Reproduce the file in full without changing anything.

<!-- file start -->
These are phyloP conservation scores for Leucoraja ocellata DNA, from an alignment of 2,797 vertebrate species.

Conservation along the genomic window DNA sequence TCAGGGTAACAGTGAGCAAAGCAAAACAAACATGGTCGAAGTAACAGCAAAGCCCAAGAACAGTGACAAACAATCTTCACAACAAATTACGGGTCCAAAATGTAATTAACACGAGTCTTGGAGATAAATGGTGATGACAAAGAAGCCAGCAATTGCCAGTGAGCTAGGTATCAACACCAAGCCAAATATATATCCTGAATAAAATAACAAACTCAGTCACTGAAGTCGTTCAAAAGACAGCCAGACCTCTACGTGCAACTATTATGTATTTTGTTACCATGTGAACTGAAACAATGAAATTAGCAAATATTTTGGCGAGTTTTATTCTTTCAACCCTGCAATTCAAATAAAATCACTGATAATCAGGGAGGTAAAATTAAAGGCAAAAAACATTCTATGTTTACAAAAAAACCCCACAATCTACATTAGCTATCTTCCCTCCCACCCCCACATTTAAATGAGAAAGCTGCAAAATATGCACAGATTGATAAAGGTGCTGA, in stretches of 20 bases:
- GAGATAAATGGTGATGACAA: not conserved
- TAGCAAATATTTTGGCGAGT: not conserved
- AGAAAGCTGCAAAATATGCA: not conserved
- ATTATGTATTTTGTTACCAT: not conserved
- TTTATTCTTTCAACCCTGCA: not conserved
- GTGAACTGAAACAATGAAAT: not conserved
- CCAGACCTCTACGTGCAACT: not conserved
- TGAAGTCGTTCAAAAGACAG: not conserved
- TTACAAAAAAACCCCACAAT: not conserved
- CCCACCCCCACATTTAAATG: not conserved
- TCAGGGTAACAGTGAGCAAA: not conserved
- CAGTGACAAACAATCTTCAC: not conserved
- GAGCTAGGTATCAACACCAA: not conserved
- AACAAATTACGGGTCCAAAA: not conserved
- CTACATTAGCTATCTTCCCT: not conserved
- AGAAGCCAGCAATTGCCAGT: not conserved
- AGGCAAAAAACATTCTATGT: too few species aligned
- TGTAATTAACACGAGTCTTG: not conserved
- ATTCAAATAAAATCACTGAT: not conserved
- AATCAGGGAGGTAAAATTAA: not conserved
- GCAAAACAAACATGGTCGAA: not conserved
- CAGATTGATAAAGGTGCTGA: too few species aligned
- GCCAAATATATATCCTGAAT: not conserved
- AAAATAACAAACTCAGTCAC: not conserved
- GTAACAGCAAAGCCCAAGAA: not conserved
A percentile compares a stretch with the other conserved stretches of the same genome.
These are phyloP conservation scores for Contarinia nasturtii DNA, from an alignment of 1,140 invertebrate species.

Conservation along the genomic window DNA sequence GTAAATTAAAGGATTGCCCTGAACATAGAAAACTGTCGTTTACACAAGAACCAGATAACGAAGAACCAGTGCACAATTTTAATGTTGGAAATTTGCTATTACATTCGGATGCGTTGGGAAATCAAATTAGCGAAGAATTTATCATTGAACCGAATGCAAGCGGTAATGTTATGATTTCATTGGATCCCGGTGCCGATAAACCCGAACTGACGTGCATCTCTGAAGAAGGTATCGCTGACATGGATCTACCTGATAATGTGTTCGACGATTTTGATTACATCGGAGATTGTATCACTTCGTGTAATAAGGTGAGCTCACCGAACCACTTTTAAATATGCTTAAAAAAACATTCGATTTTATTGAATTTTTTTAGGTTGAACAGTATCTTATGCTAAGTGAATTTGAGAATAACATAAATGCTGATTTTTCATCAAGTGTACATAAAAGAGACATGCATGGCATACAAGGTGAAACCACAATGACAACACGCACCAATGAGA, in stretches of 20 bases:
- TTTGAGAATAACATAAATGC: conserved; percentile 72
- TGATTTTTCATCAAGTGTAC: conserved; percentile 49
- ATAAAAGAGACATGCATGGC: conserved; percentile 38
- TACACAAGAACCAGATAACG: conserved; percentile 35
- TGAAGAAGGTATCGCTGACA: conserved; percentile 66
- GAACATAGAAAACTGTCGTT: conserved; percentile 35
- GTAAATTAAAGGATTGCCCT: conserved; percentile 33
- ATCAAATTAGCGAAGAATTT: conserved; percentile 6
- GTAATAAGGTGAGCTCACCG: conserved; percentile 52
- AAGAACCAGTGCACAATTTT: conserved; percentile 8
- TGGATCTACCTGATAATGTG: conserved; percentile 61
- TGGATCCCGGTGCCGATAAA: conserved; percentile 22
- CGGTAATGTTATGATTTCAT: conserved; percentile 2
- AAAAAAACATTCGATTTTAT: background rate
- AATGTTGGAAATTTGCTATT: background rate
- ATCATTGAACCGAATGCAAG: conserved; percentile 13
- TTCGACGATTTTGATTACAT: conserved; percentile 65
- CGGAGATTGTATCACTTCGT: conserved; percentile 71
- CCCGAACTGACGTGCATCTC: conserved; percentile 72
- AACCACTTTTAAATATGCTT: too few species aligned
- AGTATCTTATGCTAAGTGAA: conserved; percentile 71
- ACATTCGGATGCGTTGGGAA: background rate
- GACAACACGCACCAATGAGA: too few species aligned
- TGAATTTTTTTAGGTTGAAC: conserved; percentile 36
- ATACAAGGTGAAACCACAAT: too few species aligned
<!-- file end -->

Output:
These are phyloP conservation scores for Leucoraja ocellata DNA, from an alignment of 2,797 vertebrate species.

Conservation along the genomic window DNA sequence TCAGGGTAACAGTGAGCAAAGCAAAACAAACATGGTCGAAGTAACAGCAAAGCCCAAGAACAGTGACAAACAATCTTCACAACAAATTACGGGTCCAAAATGTAATTAACACGAGTCTTGGAGATAAATGGTGATGACAAAGAAGCCAGCAATTGCCAGTGAGCTAGGTATCAACACCAAGCCAAATATATATCCTGAATAAAATAACAAACTCAGTCACTGAAGTCGTTCAAAAGACAGCCAGACCTCTACGTGCAACTATTATGTATTTTGTTACCATGTGAACTGAAACAATGAAATTAGCAAATATTTTGGCGAGTTTTATTCTTTCAACCCTGCAATTCAAATAAAATCACTGATAATCAGGGAGGTAAAATTAAAGGCAAAAAACATTCTATGTTTACAAAAAAACCCCACAATCTACATTAGCTATCTTCCCTCCCACCCCCACATTTAAATGAGAAAGCTGCAAAATATGCACAGATTGATAAAGGTGCTGA, in stretches of 20 bases:
- GAGATAAATGGTGATGACAA: not conserved
- TAGCAAATATTTTGGCGAGT: not conserved
- AGAAAGCTGCAAAATATGCA: not conserved
- ATTATGTATTTTGTTACCAT: not conserved
- TTTATTCTTTCAACCCTGCA: not conserved
- GTGAACTGAAACAATGAAAT: not conserved
- CCAGACCTCTACGTGCAACT: not conserved
- TGAAGTCGTTCAAAAGACAG: not conserved
- TTACAAAAAAACCCCACAAT: not conserved
- CCCACCCCCACATTTAAATG: not conserved
- TCAGGGTAACAGTGAGCAAA: not conserved
- CAGTGACAAACAATCTTCAC: not conserved
- GAGCTAGGTATCAACACCAA: not conserved
- AACAAATTACGGGTCCAAAA: not conserved
- CTACATTAGCTATCTTCCCT: not conserved
- AGAAGCCAGCAATTGCCAGT: not conserved
- AGGCAAAAAACATTCTATGT: too few species aligned
- TGTAATTAACACGAGTCTTG: not conserved
- ATTCAAATAAAATCACTGAT: not conserved
- AATCAGGGAGGTAAAATTAA: not conserved
- GCAAAACAAACATGGTCGAA: not conserved
- CAGATTGATAAAGGTGCTGA: too few species aligned
- GCCAAATATATATCCTGAAT: not conserved
- AAAATAACAAACTCAGTCAC: not conserved
- GTAACAGCAAAGCCCAAGAA: not conserved
A percentile compares a stretch with the other conserved stretches of the same genome.
These are phyloP conservation scores for Contarinia nasturtii DNA, from an alignment of 1,140 invertebrate species.

Conservation along the genomic window DNA sequence GTAAATTAAAGGATTGCCCTGAACATAGAAAACTGTCGTTTACACAAGAACCAGATAACGAAGAACCAGTGCACAATTTTAATGTTGGAAATTTGCTATTACATTCGGATGCGTTGGGAAATCAAATTAGCGAAGAATTTATCATTGAACCGAATGCAAGCGGTAATGTTATGATTTCATTGGATCCCGGTGCCGATAAACCCGAACTGACGTGCATCTCTGAAGAAGGTATCGCTGACATGGATCTACCTGATAATGTGTTCGACGATTTTGATTACATCGGAGATTGTATCACTTCGTGTAATAAGGTGAGCTCACCGAACCACTTTTAAATATGCTTAAAAAAACATTCGATTTTATTGAATTTTTTTAGGTTGAACAGTATCTTATGCTAAGTGAATTTGAGAATAACATAAATGCTGATTTTTCATCAAGTGTACATAAAAGAGACATGCATGGCATACAAGGTGAAACCACAATGACAACACGCACCAATGAGA, in stretches of 20 bases:
- TTTGAGAATAACATAAATGC: conserved; percentile 72
- TGATTTTTCATCAAGTGTAC: conserved; percentile 49
- ATAAAAGAGACATGCATGGC: conserved; percentile 38
- TACACAAGAACCAGATAACG: conserved; percentile 35
- TGAAGAAGGTATCGCTGACA: conserved; percentile 66
- GAACATAGAAAACTGTCGTT: conserved; percentile 35
- GTAAATTAAAGGATTGCCCT: conserved; percentile 33
- ATCAAATTAGCGAAGAATTT: conserved; percentile 6
- GTAATAAGGTGAGCTCACCG: conserved; percentile 52
- AAGAACCAGTGCACAATTTT: conserved; percentile 8
- TGGATCTACCTGATAATGTG: conserved; percentile 61
- TGGATCCCGGTGCCGATAAA: conserved; percentile 22
- CGGTAATGTTATGATTTCAT: conserved; percentile 2
- AAAAAAACATTCGATTTTAT: background rate
- AATGTTGGAAATTTGCTATT: background rate
- ATCATTGAACCGAATGCAAG: conserved; percentile 13
- TTCGACGATTTTGATTACAT: conserved; percentile 65
- CGGAGATTGTATCACTTCGT: conserved; percentile 71
- CCCGAACTGACGTGCATCTC: conserved; percentile 72
- AACCACTTTTAAATATGCTT: too few species aligned
- AGTATCTTATGCTAAGTGAA: conserved; percentile 71
- ACATTCGGATGCGTTGGGAA: background rate
- GACAACACGCACCAATGAGA: too few species aligned
- TGAATTTTTTTAGGTTGAAC: conserved; percentile 36
- ATACAAGGTGAAACCACAAT: too few species aligned